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     Network Working Group                                    Bernard Aboba
     INTERNET-DRAFT                                               Microsoft
     <draft-aboba-ppp-01.txt>
     19 November 1997
     
     
                  Lightweight Directory Access Protocol (v3):
                        Extension for PPP Authentication
     
     
     1.  Status of this Memo
     
     This document is an Internet-Draft.  Internet-Drafts are working docu-
     ments of the Internet Engineering Task Force (IETF),  its  areas,  and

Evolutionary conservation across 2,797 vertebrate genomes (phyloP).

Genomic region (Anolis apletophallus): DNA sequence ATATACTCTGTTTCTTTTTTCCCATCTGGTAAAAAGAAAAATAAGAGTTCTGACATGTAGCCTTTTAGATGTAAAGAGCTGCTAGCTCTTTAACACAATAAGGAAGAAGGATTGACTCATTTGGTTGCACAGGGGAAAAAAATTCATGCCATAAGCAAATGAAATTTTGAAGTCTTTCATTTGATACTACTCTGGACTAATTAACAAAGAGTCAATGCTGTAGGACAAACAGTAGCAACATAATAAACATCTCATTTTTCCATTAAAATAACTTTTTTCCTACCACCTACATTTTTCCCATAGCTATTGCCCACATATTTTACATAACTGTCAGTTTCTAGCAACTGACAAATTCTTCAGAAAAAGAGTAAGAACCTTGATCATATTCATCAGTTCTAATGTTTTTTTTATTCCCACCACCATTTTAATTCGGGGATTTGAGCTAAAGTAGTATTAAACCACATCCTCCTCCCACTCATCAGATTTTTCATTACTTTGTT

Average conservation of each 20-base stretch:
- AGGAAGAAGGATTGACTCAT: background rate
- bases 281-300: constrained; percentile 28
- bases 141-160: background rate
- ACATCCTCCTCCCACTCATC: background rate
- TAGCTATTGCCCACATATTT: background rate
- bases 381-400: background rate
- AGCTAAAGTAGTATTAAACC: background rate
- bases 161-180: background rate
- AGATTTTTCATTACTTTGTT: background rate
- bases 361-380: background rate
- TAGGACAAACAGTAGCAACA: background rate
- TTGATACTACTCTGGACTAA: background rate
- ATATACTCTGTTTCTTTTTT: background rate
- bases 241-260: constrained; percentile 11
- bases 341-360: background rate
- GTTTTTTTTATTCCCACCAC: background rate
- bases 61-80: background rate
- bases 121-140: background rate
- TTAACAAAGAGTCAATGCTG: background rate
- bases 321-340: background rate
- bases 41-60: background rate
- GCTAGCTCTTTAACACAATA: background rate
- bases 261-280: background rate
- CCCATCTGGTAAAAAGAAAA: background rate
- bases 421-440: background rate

its  working groups.  Note that other groups may also distribute work-
     ing documents as Internet-Drafts.
     
     Internet-Drafts are draft documents valid for a maximum of six  months
     and  may  be updated, replaced, or obsoleted by other documents at any
     time.  It is inappropriate to use Internet-Drafts as  reference  mate-
     rial or to cite them other than as ``work in progress.''
     
     To  learn  the  current status of any Internet-Draft, please check the
     ``1id-abstracts.txt'' listing contained in the Internet-Drafts  Shadow
     Directories   on   ds.internic.net   (US  East  Coast),  nic.nordu.net
     (Europe), ftp.isi.edu (US West Coast), or munnari.oz.au (Pacific Rim).
     
     The  distribution  of  this memo is unlimited.  It is filed as <draft-
     aboba-ppp-01.txt>, and  expires May 1, 1998. Please send  comments  to
     the authors.
     
     
     2.  Abstract